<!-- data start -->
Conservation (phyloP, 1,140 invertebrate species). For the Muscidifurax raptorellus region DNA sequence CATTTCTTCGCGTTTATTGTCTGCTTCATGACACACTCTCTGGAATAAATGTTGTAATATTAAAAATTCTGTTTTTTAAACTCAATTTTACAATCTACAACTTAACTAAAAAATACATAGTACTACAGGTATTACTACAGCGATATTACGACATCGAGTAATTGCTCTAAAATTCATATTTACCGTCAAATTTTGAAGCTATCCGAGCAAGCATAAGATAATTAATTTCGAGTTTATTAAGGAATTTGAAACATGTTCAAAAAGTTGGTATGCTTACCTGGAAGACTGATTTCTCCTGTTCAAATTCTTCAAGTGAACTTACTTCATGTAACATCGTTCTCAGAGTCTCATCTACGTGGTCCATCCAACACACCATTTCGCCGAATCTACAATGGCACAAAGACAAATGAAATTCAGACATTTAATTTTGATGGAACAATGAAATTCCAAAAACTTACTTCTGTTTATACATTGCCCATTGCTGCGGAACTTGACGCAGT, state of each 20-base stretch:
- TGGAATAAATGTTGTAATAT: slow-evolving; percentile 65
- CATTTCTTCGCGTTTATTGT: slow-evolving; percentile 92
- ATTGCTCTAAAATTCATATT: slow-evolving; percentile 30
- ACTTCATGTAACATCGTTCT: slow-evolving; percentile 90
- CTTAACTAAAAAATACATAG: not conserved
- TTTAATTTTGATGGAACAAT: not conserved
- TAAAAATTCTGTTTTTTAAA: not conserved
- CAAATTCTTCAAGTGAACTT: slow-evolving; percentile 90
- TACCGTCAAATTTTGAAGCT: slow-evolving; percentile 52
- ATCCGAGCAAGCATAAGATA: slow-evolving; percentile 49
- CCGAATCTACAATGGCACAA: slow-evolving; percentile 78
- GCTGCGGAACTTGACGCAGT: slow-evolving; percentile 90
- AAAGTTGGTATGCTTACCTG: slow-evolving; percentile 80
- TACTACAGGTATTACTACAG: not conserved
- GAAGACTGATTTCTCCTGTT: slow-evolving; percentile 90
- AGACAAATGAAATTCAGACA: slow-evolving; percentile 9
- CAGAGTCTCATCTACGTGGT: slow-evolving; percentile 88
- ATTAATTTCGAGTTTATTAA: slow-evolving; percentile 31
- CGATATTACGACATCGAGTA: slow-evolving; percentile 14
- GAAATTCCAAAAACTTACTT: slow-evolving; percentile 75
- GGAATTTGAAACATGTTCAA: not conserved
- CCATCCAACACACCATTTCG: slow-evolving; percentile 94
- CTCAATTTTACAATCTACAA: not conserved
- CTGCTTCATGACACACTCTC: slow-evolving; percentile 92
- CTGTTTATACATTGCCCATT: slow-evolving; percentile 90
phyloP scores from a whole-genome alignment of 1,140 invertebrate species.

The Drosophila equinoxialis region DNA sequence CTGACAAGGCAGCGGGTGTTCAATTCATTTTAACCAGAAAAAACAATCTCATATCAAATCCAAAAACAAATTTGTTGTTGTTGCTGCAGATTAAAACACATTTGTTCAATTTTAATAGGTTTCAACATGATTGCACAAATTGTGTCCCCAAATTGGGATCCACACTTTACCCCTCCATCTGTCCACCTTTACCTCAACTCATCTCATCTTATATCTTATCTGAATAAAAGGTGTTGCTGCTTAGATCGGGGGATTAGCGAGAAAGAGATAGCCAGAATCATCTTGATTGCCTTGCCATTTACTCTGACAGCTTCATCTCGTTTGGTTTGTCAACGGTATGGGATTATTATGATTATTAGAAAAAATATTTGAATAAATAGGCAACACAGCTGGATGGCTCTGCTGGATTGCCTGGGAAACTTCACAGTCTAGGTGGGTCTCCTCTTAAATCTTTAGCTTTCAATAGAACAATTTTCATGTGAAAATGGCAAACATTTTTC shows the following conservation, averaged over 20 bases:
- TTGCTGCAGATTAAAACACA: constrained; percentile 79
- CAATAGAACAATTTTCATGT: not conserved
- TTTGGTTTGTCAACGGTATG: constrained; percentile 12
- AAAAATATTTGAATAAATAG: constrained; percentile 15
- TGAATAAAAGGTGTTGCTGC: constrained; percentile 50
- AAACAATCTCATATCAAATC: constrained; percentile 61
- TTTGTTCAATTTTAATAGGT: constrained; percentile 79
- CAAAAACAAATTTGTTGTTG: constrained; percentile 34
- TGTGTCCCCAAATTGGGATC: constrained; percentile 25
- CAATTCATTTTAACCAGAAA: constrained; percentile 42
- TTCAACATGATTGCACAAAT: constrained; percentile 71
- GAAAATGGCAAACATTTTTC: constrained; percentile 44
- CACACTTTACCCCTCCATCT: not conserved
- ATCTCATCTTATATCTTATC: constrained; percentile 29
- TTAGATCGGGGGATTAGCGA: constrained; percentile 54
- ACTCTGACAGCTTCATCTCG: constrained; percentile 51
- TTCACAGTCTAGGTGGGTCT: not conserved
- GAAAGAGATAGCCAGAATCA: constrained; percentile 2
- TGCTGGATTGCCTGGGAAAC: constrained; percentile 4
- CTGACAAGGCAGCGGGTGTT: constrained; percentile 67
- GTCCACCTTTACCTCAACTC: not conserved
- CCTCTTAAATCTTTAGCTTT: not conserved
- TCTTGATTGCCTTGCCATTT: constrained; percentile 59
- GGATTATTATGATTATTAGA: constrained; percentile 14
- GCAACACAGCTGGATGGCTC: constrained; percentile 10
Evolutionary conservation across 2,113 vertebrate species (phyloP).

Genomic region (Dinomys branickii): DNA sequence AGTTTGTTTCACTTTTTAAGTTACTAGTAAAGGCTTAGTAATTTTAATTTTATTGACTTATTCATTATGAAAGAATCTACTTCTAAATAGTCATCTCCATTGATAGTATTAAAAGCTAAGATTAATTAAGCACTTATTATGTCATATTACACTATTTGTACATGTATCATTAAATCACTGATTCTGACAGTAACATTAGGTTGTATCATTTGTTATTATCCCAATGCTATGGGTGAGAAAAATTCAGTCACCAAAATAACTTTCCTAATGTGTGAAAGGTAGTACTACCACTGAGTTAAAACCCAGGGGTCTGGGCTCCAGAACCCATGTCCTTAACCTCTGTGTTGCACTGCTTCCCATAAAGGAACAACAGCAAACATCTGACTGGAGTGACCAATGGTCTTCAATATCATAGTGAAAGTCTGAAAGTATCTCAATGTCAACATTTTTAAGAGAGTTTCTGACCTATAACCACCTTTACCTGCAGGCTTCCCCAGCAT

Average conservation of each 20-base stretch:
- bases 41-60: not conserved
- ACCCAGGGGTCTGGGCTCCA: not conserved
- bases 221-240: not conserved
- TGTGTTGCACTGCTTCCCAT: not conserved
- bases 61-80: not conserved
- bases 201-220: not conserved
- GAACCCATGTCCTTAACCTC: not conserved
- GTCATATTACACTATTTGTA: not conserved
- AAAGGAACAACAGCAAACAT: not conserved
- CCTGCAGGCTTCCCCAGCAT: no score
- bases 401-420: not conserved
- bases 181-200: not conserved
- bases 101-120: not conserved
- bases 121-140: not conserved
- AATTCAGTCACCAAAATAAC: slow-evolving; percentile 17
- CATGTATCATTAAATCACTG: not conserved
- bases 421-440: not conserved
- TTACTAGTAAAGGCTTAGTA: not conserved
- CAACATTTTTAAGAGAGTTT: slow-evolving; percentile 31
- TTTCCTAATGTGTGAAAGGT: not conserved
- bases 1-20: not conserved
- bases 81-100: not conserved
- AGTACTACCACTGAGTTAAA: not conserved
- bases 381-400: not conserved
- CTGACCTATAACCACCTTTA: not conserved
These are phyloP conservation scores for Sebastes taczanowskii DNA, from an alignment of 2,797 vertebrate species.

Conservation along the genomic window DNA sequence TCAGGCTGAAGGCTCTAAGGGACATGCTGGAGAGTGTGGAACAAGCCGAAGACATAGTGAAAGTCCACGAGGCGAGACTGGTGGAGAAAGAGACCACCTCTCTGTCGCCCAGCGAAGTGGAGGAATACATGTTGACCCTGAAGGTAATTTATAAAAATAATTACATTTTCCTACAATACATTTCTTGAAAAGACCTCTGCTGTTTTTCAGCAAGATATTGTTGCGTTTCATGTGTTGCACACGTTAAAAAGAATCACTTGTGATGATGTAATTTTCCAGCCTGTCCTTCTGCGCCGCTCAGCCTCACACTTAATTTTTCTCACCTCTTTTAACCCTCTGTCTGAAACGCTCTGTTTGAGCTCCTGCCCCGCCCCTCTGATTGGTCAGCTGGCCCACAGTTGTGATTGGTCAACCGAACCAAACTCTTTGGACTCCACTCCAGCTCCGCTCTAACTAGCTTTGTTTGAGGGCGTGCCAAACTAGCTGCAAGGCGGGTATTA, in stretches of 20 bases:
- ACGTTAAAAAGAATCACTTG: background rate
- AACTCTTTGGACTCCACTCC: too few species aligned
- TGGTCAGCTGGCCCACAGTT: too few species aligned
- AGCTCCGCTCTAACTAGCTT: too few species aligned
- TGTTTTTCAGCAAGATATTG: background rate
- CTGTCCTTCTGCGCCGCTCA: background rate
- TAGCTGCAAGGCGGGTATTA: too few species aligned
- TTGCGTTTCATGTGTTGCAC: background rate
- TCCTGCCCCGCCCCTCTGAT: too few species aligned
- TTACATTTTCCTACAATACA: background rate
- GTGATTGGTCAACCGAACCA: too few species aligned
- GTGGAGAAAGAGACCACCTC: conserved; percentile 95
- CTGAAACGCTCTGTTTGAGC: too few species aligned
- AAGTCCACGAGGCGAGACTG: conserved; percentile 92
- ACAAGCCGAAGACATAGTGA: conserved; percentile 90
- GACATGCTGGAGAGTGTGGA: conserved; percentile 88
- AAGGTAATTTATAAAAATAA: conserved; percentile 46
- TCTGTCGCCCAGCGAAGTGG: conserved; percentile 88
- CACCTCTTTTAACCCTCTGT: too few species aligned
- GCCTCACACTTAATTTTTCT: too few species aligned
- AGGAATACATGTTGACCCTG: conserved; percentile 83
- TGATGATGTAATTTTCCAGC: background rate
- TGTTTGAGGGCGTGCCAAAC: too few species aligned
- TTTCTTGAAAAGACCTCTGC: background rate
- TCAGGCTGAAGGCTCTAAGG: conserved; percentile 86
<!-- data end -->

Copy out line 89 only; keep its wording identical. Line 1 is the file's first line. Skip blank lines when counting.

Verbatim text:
- CTGTCCTTCTGCGCCGCTCA: background rate